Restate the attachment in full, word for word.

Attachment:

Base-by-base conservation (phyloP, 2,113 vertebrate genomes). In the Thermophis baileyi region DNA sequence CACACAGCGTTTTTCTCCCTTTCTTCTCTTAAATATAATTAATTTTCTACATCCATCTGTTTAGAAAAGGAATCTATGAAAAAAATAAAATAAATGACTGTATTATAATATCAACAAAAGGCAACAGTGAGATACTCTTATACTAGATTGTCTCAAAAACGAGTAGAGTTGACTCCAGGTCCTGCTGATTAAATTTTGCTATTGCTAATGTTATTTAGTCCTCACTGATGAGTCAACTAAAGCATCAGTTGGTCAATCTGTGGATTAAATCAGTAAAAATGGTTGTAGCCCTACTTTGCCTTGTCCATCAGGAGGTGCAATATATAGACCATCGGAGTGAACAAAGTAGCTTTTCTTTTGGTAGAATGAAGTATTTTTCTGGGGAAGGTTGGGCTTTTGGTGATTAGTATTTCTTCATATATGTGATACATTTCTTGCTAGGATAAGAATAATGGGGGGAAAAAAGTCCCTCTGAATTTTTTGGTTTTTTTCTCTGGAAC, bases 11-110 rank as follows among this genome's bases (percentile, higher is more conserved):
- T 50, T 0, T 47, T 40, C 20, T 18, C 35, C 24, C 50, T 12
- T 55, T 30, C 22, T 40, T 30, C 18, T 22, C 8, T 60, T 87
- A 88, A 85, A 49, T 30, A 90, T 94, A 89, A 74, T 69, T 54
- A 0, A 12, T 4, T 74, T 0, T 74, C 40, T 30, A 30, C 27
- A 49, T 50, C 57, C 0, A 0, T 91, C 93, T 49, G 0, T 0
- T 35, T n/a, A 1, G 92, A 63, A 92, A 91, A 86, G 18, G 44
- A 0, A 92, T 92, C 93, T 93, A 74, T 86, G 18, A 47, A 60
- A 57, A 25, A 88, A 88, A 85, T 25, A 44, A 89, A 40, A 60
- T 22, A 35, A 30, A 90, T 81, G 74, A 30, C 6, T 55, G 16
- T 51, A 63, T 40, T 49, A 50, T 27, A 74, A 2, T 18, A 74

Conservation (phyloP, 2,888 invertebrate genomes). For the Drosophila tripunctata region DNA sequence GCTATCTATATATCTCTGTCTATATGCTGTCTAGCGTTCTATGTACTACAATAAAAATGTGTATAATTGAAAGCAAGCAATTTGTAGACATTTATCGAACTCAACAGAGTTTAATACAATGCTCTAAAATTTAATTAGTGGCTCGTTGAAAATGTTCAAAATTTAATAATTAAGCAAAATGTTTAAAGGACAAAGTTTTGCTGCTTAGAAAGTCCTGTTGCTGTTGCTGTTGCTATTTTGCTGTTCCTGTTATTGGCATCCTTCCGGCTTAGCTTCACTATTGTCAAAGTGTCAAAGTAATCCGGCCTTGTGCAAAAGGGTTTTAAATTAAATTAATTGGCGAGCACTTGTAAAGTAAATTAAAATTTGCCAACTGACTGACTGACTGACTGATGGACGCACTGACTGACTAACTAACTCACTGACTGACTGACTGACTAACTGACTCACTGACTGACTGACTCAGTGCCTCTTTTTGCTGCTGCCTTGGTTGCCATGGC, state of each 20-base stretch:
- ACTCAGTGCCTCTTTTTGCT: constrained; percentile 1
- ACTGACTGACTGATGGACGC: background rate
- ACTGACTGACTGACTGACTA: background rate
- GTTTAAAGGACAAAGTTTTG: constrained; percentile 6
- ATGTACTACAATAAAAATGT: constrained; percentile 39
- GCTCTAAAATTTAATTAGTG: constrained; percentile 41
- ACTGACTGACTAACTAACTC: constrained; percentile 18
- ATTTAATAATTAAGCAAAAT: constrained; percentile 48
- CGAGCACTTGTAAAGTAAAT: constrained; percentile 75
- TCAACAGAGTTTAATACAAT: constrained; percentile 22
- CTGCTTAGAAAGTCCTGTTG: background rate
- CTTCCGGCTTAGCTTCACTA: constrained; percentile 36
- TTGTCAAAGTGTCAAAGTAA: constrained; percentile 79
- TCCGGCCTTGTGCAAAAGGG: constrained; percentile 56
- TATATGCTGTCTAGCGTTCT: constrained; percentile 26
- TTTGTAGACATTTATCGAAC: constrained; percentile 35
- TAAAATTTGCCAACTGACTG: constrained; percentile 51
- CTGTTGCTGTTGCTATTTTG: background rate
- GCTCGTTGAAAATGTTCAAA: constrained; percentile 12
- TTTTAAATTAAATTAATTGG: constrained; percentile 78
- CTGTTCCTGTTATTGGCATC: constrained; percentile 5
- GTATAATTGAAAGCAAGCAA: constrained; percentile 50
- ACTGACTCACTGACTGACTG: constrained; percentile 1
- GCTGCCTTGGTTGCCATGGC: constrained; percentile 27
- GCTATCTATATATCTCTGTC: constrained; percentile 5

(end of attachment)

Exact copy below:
Base-by-base conservation (phyloP, 2,113 vertebrate genomes). In the Thermophis baileyi region DNA sequence CACACAGCGTTTTTCTCCCTTTCTTCTCTTAAATATAATTAATTTTCTACATCCATCTGTTTAGAAAAGGAATCTATGAAAAAAATAAAATAAATGACTGTATTATAATATCAACAAAAGGCAACAGTGAGATACTCTTATACTAGATTGTCTCAAAAACGAGTAGAGTTGACTCCAGGTCCTGCTGATTAAATTTTGCTATTGCTAATGTTATTTAGTCCTCACTGATGAGTCAACTAAAGCATCAGTTGGTCAATCTGTGGATTAAATCAGTAAAAATGGTTGTAGCCCTACTTTGCCTTGTCCATCAGGAGGTGCAATATATAGACCATCGGAGTGAACAAAGTAGCTTTTCTTTTGGTAGAATGAAGTATTTTTCTGGGGAAGGTTGGGCTTTTGGTGATTAGTATTTCTTCATATATGTGATACATTTCTTGCTAGGATAAGAATAATGGGGGGAAAAAAGTCCCTCTGAATTTTTTGGTTTTTTTCTCTGGAAC, bases 11-110 rank as follows among this genome's bases (percentile, higher is more conserved):
- T 50, T 0, T 47, T 40, C 20, T 18, C 35, C 24, C 50, T 12
- T 55, T 30, C 22, T 40, T 30, C 18, T 22, C 8, T 60, T 87
- A 88, A 85, A 49, T 30, A 90, T 94, A 89, A 74, T 69, T 54
- A 0, A 12, T 4, T 74, T 0, T 74, C 40, T 30, A 30, C 27
- A 49, T 50, C 57, C 0, A 0, T 91, C 93, T 49, G 0, T 0
- T 35, T n/a, A 1, G 92, A 63, A 92, A 91, A 86, G 18, G 44
- A 0, A 92, T 92, C 93, T 93, A 74, T 86, G 18, A 47, A 60
- A 57, A 25, A 88, A 88, A 85, T 25, A 44, A 89, A 40, A 60
- T 22, A 35, A 30, A 90, T 81, G 74, A 30, C 6, T 55, G 16
- T 51, A 63, T 40, T 49, A 50, T 27, A 74, A 2, T 18, A 74

Conservation (phyloP, 2,888 invertebrate genomes). For the Drosophila tripunctata region DNA sequence GCTATCTATATATCTCTGTCTATATGCTGTCTAGCGTTCTATGTACTACAATAAAAATGTGTATAATTGAAAGCAAGCAATTTGTAGACATTTATCGAACTCAACAGAGTTTAATACAATGCTCTAAAATTTAATTAGTGGCTCGTTGAAAATGTTCAAAATTTAATAATTAAGCAAAATGTTTAAAGGACAAAGTTTTGCTGCTTAGAAAGTCCTGTTGCTGTTGCTGTTGCTATTTTGCTGTTCCTGTTATTGGCATCCTTCCGGCTTAGCTTCACTATTGTCAAAGTGTCAAAGTAATCCGGCCTTGTGCAAAAGGGTTTTAAATTAAATTAATTGGCGAGCACTTGTAAAGTAAATTAAAATTTGCCAACTGACTGACTGACTGACTGATGGACGCACTGACTGACTAACTAACTCACTGACTGACTGACTGACTAACTGACTCACTGACTGACTGACTCAGTGCCTCTTTTTGCTGCTGCCTTGGTTGCCATGGC, state of each 20-base stretch:
- ACTCAGTGCCTCTTTTTGCT: constrained; percentile 1
- ACTGACTGACTGATGGACGC: background rate
- ACTGACTGACTGACTGACTA: background rate
- GTTTAAAGGACAAAGTTTTG: constrained; percentile 6
- ATGTACTACAATAAAAATGT: constrained; percentile 39
- GCTCTAAAATTTAATTAGTG: constrained; percentile 41
- ACTGACTGACTAACTAACTC: constrained; percentile 18
- ATTTAATAATTAAGCAAAAT: constrained; percentile 48
- CGAGCACTTGTAAAGTAAAT: constrained; percentile 75
- TCAACAGAGTTTAATACAAT: constrained; percentile 22
- CTGCTTAGAAAGTCCTGTTG: background rate
- CTTCCGGCTTAGCTTCACTA: constrained; percentile 36
- TTGTCAAAGTGTCAAAGTAA: constrained; percentile 79
- TCCGGCCTTGTGCAAAAGGG: constrained; percentile 56
- TATATGCTGTCTAGCGTTCT: constrained; percentile 26
- TTTGTAGACATTTATCGAAC: constrained; percentile 35
- TAAAATTTGCCAACTGACTG: constrained; percentile 51
- CTGTTGCTGTTGCTATTTTG: background rate
- GCTCGTTGAAAATGTTCAAA: constrained; percentile 12
- TTTTAAATTAAATTAATTGG: constrained; percentile 78
- CTGTTCCTGTTATTGGCATC: constrained; percentile 5
- GTATAATTGAAAGCAAGCAA: constrained; percentile 50
- ACTGACTCACTGACTGACTG: constrained; percentile 1
- GCTGCCTTGGTTGCCATGGC: constrained; percentile 27
- GCTATCTATATATCTCTGTC: constrained; percentile 5